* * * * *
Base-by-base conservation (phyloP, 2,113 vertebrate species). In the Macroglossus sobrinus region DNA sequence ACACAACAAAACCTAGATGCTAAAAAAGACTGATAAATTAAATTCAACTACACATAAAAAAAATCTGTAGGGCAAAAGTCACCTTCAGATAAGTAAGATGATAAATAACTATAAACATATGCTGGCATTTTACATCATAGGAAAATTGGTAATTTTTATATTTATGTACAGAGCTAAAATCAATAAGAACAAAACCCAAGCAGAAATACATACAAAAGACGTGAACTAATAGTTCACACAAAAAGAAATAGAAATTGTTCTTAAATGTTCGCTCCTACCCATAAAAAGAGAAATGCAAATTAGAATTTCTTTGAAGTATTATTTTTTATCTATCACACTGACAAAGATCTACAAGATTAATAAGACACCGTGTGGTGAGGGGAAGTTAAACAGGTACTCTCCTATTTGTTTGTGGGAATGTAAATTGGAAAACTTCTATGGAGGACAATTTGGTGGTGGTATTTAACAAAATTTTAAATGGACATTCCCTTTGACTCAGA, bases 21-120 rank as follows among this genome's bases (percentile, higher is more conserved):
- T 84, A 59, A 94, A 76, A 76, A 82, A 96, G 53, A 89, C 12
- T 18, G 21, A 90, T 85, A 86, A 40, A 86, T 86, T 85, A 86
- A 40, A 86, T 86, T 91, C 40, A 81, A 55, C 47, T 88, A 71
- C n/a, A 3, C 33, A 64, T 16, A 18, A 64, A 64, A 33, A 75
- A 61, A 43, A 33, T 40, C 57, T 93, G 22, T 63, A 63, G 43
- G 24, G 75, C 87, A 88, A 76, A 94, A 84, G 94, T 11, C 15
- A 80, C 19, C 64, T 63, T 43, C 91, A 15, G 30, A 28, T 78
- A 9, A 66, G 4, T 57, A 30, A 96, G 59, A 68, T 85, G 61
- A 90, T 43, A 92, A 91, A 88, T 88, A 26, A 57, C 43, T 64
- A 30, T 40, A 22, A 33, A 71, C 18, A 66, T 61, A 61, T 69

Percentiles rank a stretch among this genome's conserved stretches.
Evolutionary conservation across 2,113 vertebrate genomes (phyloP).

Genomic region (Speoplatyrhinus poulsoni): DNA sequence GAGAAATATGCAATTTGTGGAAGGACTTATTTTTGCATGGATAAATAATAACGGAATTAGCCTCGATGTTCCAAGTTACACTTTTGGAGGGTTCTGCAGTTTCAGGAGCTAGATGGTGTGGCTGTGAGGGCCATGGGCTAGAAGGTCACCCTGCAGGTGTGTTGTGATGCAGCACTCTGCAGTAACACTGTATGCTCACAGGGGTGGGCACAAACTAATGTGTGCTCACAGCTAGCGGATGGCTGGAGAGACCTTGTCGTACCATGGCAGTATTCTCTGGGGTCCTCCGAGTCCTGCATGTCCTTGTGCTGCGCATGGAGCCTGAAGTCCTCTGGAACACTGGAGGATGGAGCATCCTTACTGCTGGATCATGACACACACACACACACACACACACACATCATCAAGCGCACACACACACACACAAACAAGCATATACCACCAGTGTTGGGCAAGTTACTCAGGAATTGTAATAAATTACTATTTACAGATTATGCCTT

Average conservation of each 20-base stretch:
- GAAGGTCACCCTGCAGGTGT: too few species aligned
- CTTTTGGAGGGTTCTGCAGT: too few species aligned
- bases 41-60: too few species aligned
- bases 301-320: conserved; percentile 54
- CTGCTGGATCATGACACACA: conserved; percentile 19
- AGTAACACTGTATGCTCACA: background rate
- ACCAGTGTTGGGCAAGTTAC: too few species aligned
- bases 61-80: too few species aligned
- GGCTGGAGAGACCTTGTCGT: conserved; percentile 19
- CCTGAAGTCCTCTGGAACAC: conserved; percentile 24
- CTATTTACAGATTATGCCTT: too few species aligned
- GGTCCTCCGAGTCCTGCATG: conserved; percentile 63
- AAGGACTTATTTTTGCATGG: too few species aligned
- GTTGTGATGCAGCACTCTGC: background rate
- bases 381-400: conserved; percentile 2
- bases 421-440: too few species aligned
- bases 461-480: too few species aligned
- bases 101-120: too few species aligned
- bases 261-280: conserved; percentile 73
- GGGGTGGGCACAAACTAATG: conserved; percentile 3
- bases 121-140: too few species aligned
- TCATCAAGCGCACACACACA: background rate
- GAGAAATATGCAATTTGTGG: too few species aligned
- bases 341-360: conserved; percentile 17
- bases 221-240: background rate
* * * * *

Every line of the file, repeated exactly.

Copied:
Base-by-base conservation (phyloP, 2,113 vertebrate species). In the Macroglossus sobrinus region DNA sequence ACACAACAAAACCTAGATGCTAAAAAAGACTGATAAATTAAATTCAACTACACATAAAAAAAATCTGTAGGGCAAAAGTCACCTTCAGATAAGTAAGATGATAAATAACTATAAACATATGCTGGCATTTTACATCATAGGAAAATTGGTAATTTTTATATTTATGTACAGAGCTAAAATCAATAAGAACAAAACCCAAGCAGAAATACATACAAAAGACGTGAACTAATAGTTCACACAAAAAGAAATAGAAATTGTTCTTAAATGTTCGCTCCTACCCATAAAAAGAGAAATGCAAATTAGAATTTCTTTGAAGTATTATTTTTTATCTATCACACTGACAAAGATCTACAAGATTAATAAGACACCGTGTGGTGAGGGGAAGTTAAACAGGTACTCTCCTATTTGTTTGTGGGAATGTAAATTGGAAAACTTCTATGGAGGACAATTTGGTGGTGGTATTTAACAAAATTTTAAATGGACATTCCCTTTGACTCAGA, bases 21-120 rank as follows among this genome's bases (percentile, higher is more conserved):
- T 84, A 59, A 94, A 76, A 76, A 82, A 96, G 53, A 89, C 12
- T 18, G 21, A 90, T 85, A 86, A 40, A 86, T 86, T 85, A 86
- A 40, A 86, T 86, T 91, C 40, A 81, A 55, C 47, T 88, A 71
- C n/a, A 3, C 33, A 64, T 16, A 18, A 64, A 64, A 33, A 75
- A 61, A 43, A 33, T 40, C 57, T 93, G 22, T 63, A 63, G 43
- G 24, G 75, C 87, A 88, A 76, A 94, A 84, G 94, T 11, C 15
- A 80, C 19, C 64, T 63, T 43, C 91, A 15, G 30, A 28, T 78
- A 9, A 66, G 4, T 57, A 30, A 96, G 59, A 68, T 85, G 61
- A 90, T 43, A 92, A 91, A 88, T 88, A 26, A 57, C 43, T 64
- A 30, T 40, A 22, A 33, A 71, C 18, A 66, T 61, A 61, T 69

Percentiles rank a stretch among this genome's conserved stretches.
Evolutionary conservation across 2,113 vertebrate genomes (phyloP).

Genomic region (Speoplatyrhinus poulsoni): DNA sequence GAGAAATATGCAATTTGTGGAAGGACTTATTTTTGCATGGATAAATAATAACGGAATTAGCCTCGATGTTCCAAGTTACACTTTTGGAGGGTTCTGCAGTTTCAGGAGCTAGATGGTGTGGCTGTGAGGGCCATGGGCTAGAAGGTCACCCTGCAGGTGTGTTGTGATGCAGCACTCTGCAGTAACACTGTATGCTCACAGGGGTGGGCACAAACTAATGTGTGCTCACAGCTAGCGGATGGCTGGAGAGACCTTGTCGTACCATGGCAGTATTCTCTGGGGTCCTCCGAGTCCTGCATGTCCTTGTGCTGCGCATGGAGCCTGAAGTCCTCTGGAACACTGGAGGATGGAGCATCCTTACTGCTGGATCATGACACACACACACACACACACACACACATCATCAAGCGCACACACACACACACAAACAAGCATATACCACCAGTGTTGGGCAAGTTACTCAGGAATTGTAATAAATTACTATTTACAGATTATGCCTT

Average conservation of each 20-base stretch:
- GAAGGTCACCCTGCAGGTGT: too few species aligned
- CTTTTGGAGGGTTCTGCAGT: too few species aligned
- bases 41-60: too few species aligned
- bases 301-320: conserved; percentile 54
- CTGCTGGATCATGACACACA: conserved; percentile 19
- AGTAACACTGTATGCTCACA: background rate
- ACCAGTGTTGGGCAAGTTAC: too few species aligned
- bases 61-80: too few species aligned
- GGCTGGAGAGACCTTGTCGT: conserved; percentile 19
- CCTGAAGTCCTCTGGAACAC: conserved; percentile 24
- CTATTTACAGATTATGCCTT: too few species aligned
- GGTCCTCCGAGTCCTGCATG: conserved; percentile 63
- AAGGACTTATTTTTGCATGG: too few species aligned
- GTTGTGATGCAGCACTCTGC: background rate
- bases 381-400: conserved; percentile 2
- bases 421-440: too few species aligned
- bases 461-480: too few species aligned
- bases 101-120: too few species aligned
- bases 261-280: conserved; percentile 73
- GGGGTGGGCACAAACTAATG: conserved; percentile 3
- bases 121-140: too few species aligned
- TCATCAAGCGCACACACACA: background rate
- GAGAAATATGCAATTTGTGG: too few species aligned
- bases 341-360: conserved; percentile 17
- bases 221-240: background rate